First-in-human study of Aortix percutaneous mechanical circulatory support device for Cardiorenal Syndrome patients shows positive results

Procyrion, a medical device company developing catheter-deployed pump technology, has successfully treated the first patients in the company’s pilot trial to evaluate the performance of its novel Aortix™ percutaneous mechanical circulatory support (pMCS) device in patients with cardiorenal syndrome (CRS). The company began its pilot trial in Australia and recently expanded to the U.S. after receiving Investigational Device Exemption (IDE) approval in April from the U.S. FDA.

The Aortix system

The Aortix system is a platform technology that will initially target the treatment of CRS, a multifactorial disease with cardiac, renal, and neurohormonal components contributing to its cause. The device is placed in the descending thoracic aorta via a percutaneous catheter procedure for up to 7 days to simultaneously unload and rest the heart and increase perfusion of kidneys. The innovative design uses intra-aortic placement and harnesses fluid entrainment to pump blood without the need of a valve and allows for physiologically natural delivery of therapy. Use of the system easily integrates into practices as the pump can be deployed in less than 10 minutes and device operation does not require expensive equipment.

The first to use the Aortix system, Prof. David Kaye, Director of Cardiology at The Alfred in Melbourne, Australia, commented: “With CRS, low blood flow to the kidneys, as a result of underlying heart failure, causes activation of the neurohormonal system and signals the body to retain fluid, further straining the heart and exacerbating heart failure. This negative cycle causes a downward spiral in patients, leading to increased mortality and high re-admission rates. We are excited about Aortix’s potential to disrupt the harmful CRS cycle through its simultaneous cardiac unloading and enhancement of renal perfusion.”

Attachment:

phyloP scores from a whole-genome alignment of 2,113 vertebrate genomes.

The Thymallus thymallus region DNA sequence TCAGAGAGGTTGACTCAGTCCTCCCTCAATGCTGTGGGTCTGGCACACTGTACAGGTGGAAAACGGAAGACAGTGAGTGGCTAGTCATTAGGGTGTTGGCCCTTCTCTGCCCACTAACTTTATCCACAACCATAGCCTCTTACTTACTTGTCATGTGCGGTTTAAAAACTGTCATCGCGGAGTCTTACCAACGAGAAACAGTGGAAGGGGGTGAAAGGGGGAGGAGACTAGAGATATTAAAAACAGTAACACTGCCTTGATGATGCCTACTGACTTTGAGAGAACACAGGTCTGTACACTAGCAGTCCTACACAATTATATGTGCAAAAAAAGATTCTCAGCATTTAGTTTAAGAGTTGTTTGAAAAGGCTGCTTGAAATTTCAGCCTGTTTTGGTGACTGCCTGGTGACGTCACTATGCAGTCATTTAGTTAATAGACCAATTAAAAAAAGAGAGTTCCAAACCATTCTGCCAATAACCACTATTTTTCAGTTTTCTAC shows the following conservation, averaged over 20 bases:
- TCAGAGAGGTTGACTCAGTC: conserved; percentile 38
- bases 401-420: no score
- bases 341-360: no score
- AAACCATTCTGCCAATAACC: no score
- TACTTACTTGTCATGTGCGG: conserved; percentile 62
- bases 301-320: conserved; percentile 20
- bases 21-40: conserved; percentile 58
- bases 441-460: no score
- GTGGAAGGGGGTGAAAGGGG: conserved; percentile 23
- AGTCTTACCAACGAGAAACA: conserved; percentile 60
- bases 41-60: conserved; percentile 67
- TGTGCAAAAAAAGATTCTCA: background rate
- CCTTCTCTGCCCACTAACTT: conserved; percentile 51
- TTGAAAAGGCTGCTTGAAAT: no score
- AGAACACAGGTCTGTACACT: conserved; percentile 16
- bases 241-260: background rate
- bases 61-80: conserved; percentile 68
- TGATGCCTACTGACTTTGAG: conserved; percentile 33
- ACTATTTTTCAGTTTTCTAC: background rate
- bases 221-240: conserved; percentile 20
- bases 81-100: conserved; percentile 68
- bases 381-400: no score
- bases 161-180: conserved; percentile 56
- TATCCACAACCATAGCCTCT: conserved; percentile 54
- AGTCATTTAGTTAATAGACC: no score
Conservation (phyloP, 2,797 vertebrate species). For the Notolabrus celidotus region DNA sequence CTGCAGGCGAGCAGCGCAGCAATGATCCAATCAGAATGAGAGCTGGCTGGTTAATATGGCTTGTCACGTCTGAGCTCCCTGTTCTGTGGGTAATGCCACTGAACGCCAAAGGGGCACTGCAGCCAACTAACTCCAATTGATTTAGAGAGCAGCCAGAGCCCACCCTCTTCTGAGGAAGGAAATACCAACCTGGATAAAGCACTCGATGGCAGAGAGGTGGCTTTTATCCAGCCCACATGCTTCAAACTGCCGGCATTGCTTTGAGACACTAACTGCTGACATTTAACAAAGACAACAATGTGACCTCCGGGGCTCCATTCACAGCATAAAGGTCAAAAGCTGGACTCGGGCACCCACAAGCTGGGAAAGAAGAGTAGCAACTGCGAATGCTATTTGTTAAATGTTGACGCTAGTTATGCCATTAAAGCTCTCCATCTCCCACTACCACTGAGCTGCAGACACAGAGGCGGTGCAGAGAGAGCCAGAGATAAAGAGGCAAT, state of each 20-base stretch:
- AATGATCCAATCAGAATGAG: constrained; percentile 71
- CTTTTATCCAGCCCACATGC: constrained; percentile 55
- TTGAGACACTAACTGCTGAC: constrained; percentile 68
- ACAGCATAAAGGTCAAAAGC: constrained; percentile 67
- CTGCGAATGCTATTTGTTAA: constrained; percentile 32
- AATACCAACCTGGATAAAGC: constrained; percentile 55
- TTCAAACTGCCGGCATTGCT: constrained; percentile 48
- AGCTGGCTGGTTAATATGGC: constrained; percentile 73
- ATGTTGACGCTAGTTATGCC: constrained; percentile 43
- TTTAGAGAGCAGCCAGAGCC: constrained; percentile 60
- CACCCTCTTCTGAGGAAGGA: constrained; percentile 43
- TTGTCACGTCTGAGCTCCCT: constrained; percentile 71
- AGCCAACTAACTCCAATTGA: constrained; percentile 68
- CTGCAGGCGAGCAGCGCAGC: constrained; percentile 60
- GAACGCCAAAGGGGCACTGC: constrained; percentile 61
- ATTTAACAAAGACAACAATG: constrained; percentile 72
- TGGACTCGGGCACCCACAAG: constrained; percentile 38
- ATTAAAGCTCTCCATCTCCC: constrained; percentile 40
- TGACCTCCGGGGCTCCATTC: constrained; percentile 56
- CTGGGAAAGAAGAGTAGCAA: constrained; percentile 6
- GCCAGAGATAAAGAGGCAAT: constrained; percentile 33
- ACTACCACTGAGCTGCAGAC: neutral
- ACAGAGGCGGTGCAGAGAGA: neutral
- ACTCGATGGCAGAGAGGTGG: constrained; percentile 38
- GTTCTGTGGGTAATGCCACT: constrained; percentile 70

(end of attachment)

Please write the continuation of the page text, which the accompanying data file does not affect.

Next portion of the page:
CRS is a large subset of acute decompensated heart failure (ADHF) that affects up to 40% of all U.S. ADHF patients and is growing at a double-digit rate. CRS is a complex disease that currently lacks effective treatment options, as evidenced by a 20% and 33% re-hospitalization or mortality rate at 30 days and 90 days post CRS hospitalization, respectively, for those patients who remained clinically congested after 96 hours of optimal medical therapy and discharged from the hospital.

“Despite the improvement in outpatient treatment of chronic heart failure, there have been few advances in effective medical or device therapies for hospitalized ADHF patients and in particular CRS patients. These patients are especially difficult to manage and decongest and have very poor outcomes. We believe Aortix has the potential to fill this large unmet need,” said Eric. S. Fain, MD, president and CEO of Procyrion.

The CRS pilot study is a prospective and multi-centre trial that will enrol up to 45 patients in Australia and the U.S. The study received a Category B designation and subsequent approval from Centers for Medicare & Medicaid Services (CMS), which will allow coverage of the Aortix